Friday, 7 October 2016

Pelsall Common

Tuesday 4th October; Walsall to Pelsall Common

Apart from the small annoying matter of the Wharf bar playing music till 3 am – on a Monday night! – we were pleasantly surprised by Walsall.  I walked down the pedestrianised main street to the Asda at the other end and did some tourist stuff along the way.  Tucked in along the main street is the Victorian Arcade.

2 victorian arcade walsall

It is Grade II listed and is ‘a well-preserved example of a late-Victorian shopping arcade’.  Several of the shop-fronts are original.  The roof is glazed.

3 victorian arcade

At the far end is a glazed dome, and there are offices on the first floor.

4 victorian arcade

Further down the street is a bustling market majoring in fruit & veg stalls and others with fantastic sari cloth.  A statue to Sister Dora surveys the scene.

5 sister dora

Dorothy Pattison known as Sister Dora was famous in the area for her nursing skills and had the reputation of a civilian Florence Nightingale.  She did much to reduce the death rate from industrial accidents and apparently Walsall had a better record in this respect than many of the London teaching hospitals.  Sister Dora was reputedly the first woman in England (not counting royalty) to be honoured by a statue.

Shopping done, we visited the New Art Gallery just a few yards from the boat.  It’s only small but has some high-quality stuff.  At the moment they have the Garman Ryan collection on loan from the Tate.  Kathleen Garman was the widow of the sculptor and artist Jacob Epstein and Sally Ryan was a close friend.  After his death in 1959 they built up the collection which contains artworks by Picasso, Constable, Pissarro, Rodin, etc as well as many pieces by Epstein himself.  Kathleen grew up in Walsall and the collection was gifted to the people of Walsall in 1973.

7 younger kathleen by epstein  6 elderley kathleen

    The bust on the left is of Kathleen as a young woman, by Jacob Epstein.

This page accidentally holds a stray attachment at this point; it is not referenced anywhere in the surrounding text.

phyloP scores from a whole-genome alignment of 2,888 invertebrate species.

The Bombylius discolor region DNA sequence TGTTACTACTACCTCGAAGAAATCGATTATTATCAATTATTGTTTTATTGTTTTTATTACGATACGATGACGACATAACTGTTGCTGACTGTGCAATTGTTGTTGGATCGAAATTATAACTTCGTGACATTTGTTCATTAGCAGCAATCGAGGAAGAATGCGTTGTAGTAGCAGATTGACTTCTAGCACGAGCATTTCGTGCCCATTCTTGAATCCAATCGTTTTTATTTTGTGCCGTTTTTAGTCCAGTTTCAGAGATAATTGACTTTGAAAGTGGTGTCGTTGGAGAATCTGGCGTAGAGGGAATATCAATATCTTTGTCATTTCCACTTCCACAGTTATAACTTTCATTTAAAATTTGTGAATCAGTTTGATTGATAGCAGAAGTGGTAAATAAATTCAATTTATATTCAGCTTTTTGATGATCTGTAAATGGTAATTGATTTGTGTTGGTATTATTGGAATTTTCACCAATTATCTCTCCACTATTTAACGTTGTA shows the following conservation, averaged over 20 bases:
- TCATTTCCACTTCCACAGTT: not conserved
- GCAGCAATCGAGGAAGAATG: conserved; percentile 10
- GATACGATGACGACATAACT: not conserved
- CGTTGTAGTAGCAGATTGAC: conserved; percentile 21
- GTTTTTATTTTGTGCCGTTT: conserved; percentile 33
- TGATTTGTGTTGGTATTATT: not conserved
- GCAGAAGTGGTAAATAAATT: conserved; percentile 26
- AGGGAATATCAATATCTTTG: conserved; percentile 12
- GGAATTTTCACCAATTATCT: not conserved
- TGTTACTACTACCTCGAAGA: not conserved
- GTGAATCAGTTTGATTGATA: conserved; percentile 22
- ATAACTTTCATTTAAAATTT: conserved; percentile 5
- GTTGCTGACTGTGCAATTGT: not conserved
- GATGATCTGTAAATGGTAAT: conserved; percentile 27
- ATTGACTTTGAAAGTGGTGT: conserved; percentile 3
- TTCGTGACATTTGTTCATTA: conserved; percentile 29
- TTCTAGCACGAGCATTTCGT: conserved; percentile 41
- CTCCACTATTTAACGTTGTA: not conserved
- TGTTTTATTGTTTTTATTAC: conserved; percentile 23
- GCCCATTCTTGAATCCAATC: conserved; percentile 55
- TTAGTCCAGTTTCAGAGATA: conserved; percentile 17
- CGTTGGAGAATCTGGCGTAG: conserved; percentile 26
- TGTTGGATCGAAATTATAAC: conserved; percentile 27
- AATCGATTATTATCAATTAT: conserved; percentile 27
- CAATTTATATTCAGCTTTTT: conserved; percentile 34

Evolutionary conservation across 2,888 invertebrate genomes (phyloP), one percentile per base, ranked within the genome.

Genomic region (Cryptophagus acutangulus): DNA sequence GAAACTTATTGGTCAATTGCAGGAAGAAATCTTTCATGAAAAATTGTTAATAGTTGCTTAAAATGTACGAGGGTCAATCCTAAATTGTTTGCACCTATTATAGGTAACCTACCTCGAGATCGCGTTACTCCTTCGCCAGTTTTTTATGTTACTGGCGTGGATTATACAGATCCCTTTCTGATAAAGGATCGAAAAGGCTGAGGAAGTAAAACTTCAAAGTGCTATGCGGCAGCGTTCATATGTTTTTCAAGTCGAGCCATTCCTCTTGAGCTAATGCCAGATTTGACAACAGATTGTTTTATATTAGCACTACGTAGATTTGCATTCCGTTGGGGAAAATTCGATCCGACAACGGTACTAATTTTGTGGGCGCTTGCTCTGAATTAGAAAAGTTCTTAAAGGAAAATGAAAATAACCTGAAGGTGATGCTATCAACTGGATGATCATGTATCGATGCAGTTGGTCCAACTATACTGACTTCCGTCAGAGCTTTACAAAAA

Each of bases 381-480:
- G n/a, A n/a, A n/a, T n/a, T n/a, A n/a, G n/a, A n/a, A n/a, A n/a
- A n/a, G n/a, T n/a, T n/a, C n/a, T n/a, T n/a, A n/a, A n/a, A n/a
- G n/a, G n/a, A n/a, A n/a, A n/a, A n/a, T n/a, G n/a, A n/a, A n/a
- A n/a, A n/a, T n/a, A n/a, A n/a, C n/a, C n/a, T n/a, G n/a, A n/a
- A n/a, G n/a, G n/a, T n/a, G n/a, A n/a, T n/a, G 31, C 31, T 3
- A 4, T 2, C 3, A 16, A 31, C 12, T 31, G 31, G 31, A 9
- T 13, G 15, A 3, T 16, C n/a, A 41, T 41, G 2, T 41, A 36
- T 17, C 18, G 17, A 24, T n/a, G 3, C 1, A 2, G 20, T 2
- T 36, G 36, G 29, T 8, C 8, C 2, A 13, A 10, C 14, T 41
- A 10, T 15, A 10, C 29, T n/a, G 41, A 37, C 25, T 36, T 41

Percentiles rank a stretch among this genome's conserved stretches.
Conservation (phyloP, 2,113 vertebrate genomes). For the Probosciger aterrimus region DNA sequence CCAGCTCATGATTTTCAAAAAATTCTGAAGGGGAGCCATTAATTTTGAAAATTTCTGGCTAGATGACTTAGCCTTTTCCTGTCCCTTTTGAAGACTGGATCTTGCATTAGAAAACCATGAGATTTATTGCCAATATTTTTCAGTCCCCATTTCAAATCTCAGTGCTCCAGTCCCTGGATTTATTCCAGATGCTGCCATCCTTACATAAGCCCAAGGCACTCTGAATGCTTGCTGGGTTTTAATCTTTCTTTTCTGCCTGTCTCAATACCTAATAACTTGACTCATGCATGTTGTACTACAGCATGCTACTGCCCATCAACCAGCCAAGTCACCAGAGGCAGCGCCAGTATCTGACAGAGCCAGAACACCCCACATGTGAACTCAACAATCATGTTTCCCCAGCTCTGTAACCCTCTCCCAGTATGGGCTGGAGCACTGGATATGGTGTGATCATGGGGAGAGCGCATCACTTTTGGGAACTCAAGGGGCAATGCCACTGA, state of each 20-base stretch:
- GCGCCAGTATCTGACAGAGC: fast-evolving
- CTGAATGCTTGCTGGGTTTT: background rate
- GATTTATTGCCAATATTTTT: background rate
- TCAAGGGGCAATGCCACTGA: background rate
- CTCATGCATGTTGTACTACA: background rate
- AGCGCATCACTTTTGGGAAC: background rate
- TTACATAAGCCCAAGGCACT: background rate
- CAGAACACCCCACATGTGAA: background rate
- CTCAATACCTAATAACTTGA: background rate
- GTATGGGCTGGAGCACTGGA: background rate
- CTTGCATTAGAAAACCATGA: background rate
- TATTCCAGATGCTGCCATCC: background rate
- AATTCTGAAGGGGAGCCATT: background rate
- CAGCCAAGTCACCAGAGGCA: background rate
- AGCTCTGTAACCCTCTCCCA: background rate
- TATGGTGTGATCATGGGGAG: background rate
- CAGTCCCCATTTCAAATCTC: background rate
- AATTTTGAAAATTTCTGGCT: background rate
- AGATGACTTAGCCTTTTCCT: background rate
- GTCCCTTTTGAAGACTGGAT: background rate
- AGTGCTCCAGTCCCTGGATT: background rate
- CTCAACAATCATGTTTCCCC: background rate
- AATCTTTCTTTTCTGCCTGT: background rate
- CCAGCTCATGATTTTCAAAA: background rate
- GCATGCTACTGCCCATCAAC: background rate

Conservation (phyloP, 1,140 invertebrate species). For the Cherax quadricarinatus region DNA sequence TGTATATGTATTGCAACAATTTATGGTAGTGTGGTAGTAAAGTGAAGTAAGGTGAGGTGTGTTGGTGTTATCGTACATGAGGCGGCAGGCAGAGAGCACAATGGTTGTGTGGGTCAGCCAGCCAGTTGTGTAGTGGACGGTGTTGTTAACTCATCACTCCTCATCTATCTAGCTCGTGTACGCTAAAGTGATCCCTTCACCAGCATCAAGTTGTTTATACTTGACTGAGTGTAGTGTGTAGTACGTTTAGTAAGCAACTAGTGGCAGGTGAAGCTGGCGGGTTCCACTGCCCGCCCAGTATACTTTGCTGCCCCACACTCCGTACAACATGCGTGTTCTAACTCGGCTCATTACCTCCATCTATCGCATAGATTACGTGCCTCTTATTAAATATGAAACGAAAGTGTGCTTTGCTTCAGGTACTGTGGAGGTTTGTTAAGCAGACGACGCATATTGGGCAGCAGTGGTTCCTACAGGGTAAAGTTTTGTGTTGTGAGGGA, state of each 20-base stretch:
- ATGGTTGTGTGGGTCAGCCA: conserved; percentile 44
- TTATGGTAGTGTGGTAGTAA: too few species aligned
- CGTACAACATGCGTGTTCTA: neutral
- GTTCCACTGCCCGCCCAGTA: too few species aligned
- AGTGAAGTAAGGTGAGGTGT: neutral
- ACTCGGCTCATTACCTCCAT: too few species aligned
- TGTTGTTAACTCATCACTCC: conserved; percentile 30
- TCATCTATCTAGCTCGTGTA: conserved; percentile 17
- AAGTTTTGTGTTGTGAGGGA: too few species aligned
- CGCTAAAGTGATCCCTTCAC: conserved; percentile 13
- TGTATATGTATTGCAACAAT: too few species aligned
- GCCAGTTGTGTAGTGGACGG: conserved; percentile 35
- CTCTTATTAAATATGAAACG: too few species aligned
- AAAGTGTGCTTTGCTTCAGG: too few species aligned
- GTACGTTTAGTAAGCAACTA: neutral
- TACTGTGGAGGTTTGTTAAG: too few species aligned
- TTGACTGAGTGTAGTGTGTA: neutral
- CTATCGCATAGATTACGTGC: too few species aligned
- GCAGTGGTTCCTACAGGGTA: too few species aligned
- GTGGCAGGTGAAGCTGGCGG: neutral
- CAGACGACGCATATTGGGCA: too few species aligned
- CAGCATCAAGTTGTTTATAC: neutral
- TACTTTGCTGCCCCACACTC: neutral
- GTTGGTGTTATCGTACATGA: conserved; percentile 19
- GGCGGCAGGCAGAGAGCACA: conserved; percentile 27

The photos are of Kathleen in old age.

The other benefit of visiting the gallery is that you can take a snap of your boat from above.

9 in walsall basin from gallery

If we stop here again we will moor beyond the narrows where the music from the bar should be further away.  Music apart, it’s a fine place to moor; safe, close to a variety of shops in the main street, and there is a cinema and retail park behind the hotel in the top of the photo. The picture below shows the art gallery the far side of the basin.  The yellow boom at the start of the narrows just pushes out of the way as you pass.  We wondered if it was a method of keeping litter out of the basin – it certainly didn’t deter the geese.

10 leaving walsall town basin

After an early lunch we set off in a stiff breeze for the Walsall flight.  The locks were full of rubbish but mostly in our favour and we met a couple of boats coming down.  Soon we were turning onto the bit of the Curly Wyrley we haven’t done before, and heading east. 

11 new bit of curly wyrley

Soon the built-up area thinned out and eventually we were in the countryside.  It’s nice to be able to stretch your eyes after being hemmed in by buildings for so long.

12 countryside at last

Our destination was Pelsall Common.  I had seen some photos but we we were unprepared for the lovely great expanse of grass and Meg was ecstatic!  We moored shortly before the junction with the Cannock Extension.

14 at pelsall common

Dave went down the engine hole to clean and re-align the bilge pump, which had become misaligned during our trolley incident the other day, and I did some baking.  Then we took Meg and went for a walk on the common before making a detour to the Finger-Post for a welcome pint.  It was getting dark as we returned to the boat.  The blob in the top picture is Dave.  You can just see Meg’s ears silhouetted against the canal in front of him.

15 pelsall footbridge

16 finger post to cannock extension

5 and a half miles, 8 locks

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